Real Talk On Video Game Violence From A Puppet

Real Talk On Video Game Violence From A Puppet

Sometimes wisdom comes from unexpected places. In this case, from a puppet controlled by an introspective game developer.

In this video, Drakengard 3 director Taro Yoko speaks through a puppet and offers an unusually candid and almost wistful look at video game violence and his own place in the game industry. He laments that so little has changed in the 10 years he's been making games, that the "invisible walls" that exist still mandate that a $US60 game requires a certain length, and is usually devoted to trying to conquer others or kill things.

Yoko also reflects on his game Nier, and how his vision for the game was influenced by 9/11 and America's subsequent war in Iraq. He ends the video with a bittersweet sentiment: Looking at his work over the last 10 years, he says there has been "no revolution or great change" and that he perceives that as a personal failure.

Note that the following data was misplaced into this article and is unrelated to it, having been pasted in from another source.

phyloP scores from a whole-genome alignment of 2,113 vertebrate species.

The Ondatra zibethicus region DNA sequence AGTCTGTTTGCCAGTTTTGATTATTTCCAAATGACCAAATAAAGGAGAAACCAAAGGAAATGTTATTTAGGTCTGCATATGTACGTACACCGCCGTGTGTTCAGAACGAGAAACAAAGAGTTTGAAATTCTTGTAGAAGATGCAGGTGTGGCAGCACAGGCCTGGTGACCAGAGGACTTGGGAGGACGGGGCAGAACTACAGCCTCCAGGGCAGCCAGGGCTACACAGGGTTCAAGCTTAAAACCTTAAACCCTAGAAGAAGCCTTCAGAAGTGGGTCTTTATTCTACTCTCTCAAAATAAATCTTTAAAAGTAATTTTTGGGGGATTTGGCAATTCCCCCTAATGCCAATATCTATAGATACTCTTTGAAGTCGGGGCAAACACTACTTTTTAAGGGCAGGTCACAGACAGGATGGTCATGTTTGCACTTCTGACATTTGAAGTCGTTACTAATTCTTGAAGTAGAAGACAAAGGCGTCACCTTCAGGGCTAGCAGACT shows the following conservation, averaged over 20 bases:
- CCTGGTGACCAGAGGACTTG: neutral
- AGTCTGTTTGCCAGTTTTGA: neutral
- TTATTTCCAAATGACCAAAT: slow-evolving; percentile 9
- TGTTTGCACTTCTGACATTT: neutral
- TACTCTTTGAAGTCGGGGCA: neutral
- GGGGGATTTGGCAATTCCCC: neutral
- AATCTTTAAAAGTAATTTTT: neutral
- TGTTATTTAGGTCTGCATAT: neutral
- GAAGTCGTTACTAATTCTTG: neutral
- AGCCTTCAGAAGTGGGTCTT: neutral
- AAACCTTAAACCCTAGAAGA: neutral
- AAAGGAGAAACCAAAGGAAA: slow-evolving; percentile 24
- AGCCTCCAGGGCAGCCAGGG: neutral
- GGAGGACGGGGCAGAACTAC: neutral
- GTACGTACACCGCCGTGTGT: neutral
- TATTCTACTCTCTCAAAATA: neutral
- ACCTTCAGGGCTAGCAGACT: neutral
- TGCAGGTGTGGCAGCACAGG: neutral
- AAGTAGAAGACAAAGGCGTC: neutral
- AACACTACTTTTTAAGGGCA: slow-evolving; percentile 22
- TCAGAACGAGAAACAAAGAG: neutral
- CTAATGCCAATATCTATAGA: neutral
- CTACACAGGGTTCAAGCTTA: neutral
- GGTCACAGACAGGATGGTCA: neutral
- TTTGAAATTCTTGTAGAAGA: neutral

"I remain convinced of the tremendous potential in games," Yoko says, as the puppet's mouth flaps, "and with the assumption that this interview will be subtitled — right around here, I presume — there is something I want to get across to people in game development worldwide. I think the hidden barriers are many and various, visually and functionally, but I also think we are close to breaking through them. Especially regarding the limitations in having to kill in our games, perhaps the solutions to breaking through such limitations may not be found in a place like Japan where it is relatively peaceful, but in countries that are more directly impacted by terrorism and war. What I would really like to see is for game developers to not take these limitations as a given, to bring about some real change in the world."

Promotional "developer diaries" like this are almost always PR-approved fluff, and rarely do they get this honest and introspective. Maybe they should put puppets into these things more often.


    It's not rare to hear a developer talking about how the industry should be doing better, but it is to hear them genuinely including themselves in the blame

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